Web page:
Published on: 2017-08-09

Work and live under threat

Work and live under threat

A new Bill, The Residential Tenancies Amendment Bill (No 2) which is currently before parliamentary select committee, will affect commercial property owners if the commercial property is used as a residence.

The Bill is aimed at three areas of change although only one we anticipate will have an effect on commercial property owners.

The first area of change allows for landlords to better manage methamphetamine contamination by providing easier access for the testing of meth and the ability to terminate a tenancy if the contamination is at unsafe levels.

The second area of change opens the way for tenants to be held liable for the cost of their landlord's insurance excess for damage caused by carelessness. The bill limits the liability to four weeks rent and a tenant will remain fully liable where the damage is deliberate. The change was required after the Osaki Court of Appeal decision last year, which meant landlords could not recover the costs

The last area of change the Bill addresses is the one we believe will affect commercial property owners. It strengthens the law for prosecuting landlords who tenant unsuitable properties, ones that are not lawful for residential use. Defined as "Unlawful residential premises include dwellings within a property which were constructed for another purpose, such as a garage or a commercial building, or properties which do not comply with relevant building health and safety legislation." A rental property could also be unlawful if the particular occupation of the premises breaches a condition of a resource consent or the relevant district plan.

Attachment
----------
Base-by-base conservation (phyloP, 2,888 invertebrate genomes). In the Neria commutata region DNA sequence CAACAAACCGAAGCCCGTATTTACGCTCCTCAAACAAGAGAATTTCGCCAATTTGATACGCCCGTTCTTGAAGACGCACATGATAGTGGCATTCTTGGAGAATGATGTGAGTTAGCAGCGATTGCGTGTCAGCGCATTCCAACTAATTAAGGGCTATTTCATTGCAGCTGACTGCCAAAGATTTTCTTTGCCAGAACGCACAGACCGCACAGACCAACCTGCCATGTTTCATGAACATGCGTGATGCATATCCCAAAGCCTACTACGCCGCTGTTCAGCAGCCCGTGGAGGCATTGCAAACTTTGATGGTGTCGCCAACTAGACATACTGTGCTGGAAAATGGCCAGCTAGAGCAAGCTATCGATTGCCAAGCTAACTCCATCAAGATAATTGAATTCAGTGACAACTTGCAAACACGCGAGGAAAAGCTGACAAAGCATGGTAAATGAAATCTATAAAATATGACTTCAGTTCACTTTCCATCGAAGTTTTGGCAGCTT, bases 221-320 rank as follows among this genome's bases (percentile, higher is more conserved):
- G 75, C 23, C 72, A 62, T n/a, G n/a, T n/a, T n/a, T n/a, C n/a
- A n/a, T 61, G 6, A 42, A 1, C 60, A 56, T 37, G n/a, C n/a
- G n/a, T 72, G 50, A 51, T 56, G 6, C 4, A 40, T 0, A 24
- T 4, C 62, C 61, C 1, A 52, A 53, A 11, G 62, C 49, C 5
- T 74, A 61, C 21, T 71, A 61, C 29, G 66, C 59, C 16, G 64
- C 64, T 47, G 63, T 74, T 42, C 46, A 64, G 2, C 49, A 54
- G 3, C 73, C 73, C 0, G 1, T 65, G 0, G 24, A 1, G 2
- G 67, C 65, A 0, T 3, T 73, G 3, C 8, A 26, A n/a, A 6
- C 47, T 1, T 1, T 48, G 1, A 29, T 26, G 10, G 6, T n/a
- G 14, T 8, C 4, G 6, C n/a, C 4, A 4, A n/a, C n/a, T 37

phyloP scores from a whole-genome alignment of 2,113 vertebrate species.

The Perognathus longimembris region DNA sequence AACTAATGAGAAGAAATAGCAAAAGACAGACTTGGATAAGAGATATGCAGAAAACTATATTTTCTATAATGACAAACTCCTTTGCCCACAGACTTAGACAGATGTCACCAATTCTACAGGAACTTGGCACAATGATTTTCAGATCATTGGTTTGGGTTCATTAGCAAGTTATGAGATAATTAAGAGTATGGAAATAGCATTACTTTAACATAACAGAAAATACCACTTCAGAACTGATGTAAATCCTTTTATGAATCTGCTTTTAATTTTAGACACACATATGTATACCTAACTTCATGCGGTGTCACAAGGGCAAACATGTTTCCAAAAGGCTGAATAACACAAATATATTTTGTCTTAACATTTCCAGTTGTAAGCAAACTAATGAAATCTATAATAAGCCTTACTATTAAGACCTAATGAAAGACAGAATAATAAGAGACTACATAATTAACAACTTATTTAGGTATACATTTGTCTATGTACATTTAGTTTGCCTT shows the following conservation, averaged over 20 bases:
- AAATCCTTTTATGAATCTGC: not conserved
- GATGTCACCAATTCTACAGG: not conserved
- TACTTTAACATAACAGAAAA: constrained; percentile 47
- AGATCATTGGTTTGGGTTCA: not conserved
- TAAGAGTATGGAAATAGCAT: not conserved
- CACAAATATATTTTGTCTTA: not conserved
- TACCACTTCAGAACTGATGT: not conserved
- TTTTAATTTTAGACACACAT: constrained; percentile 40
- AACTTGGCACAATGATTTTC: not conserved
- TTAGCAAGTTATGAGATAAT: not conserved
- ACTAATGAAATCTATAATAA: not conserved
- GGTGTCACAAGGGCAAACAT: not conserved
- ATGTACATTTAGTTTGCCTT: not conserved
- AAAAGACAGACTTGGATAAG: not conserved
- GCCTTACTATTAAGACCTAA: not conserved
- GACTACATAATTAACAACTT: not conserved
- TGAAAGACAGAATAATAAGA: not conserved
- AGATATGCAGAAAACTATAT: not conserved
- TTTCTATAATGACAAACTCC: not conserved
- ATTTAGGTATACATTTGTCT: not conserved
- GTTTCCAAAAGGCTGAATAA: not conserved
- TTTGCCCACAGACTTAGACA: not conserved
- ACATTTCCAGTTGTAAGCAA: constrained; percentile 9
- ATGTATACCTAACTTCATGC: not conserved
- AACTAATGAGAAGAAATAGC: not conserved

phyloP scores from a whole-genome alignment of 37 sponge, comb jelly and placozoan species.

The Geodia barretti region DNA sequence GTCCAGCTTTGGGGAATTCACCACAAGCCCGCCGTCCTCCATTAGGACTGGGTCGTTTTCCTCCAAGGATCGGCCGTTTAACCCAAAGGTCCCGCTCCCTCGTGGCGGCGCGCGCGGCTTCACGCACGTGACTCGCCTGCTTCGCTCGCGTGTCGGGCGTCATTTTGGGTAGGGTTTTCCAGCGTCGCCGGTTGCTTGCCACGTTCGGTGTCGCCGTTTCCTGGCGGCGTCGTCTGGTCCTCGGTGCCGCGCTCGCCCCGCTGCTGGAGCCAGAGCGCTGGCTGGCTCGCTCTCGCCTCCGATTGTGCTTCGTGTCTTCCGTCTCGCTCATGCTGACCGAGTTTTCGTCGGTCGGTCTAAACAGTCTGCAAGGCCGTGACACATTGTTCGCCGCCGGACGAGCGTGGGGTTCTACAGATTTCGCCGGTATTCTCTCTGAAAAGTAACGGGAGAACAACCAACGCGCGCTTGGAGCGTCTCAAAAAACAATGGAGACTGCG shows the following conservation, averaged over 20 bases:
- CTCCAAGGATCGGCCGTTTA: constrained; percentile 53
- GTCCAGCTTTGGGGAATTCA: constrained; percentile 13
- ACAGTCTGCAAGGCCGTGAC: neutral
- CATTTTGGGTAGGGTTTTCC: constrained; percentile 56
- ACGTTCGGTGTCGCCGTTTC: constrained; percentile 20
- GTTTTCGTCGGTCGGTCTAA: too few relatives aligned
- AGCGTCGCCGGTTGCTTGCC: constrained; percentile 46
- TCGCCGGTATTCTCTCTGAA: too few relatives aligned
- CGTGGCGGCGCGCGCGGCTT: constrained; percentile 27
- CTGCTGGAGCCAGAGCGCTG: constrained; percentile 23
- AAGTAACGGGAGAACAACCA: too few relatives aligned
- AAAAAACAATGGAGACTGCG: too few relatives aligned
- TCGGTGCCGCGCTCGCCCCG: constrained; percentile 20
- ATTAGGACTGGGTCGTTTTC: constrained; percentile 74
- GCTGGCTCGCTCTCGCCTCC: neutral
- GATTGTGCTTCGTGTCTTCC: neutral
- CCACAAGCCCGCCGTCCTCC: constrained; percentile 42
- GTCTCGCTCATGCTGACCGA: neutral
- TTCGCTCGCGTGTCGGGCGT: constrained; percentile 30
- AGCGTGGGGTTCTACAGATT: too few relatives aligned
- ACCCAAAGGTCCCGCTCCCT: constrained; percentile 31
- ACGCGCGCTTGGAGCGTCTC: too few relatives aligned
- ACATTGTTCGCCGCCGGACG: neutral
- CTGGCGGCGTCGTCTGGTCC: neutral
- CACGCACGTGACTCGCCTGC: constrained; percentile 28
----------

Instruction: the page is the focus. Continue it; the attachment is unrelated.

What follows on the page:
Examples of commercial properties which could be deemed unsuitable include:

  • premises on a mezzanine floor in commercial premises;
  • premises that were originally built for commercial/industrial purposes;
  • a shipping container that had been converted into residential premises; and

Under the Bill once the Tribunal has determined a rental premise to be an unlawful residential premise it can order a full or partial rent repayment in favour of the tenant. The tenancy tribunal can also force a landlord to comply with relevant enactments so that the premises are made lawful or order exemplary damages for committing an unlawful act for failing to comply.

Owners and prospective purchasers need to ensure the property has the necessary resource consents and or building consents when there is any component of residential occupancy such as with 'Live and work’ buildings. Without such consents, the ‘She’ll be right’ attitude exposes owners to undue risk. 

Our recommendation is, where there are questions, you need to take advice.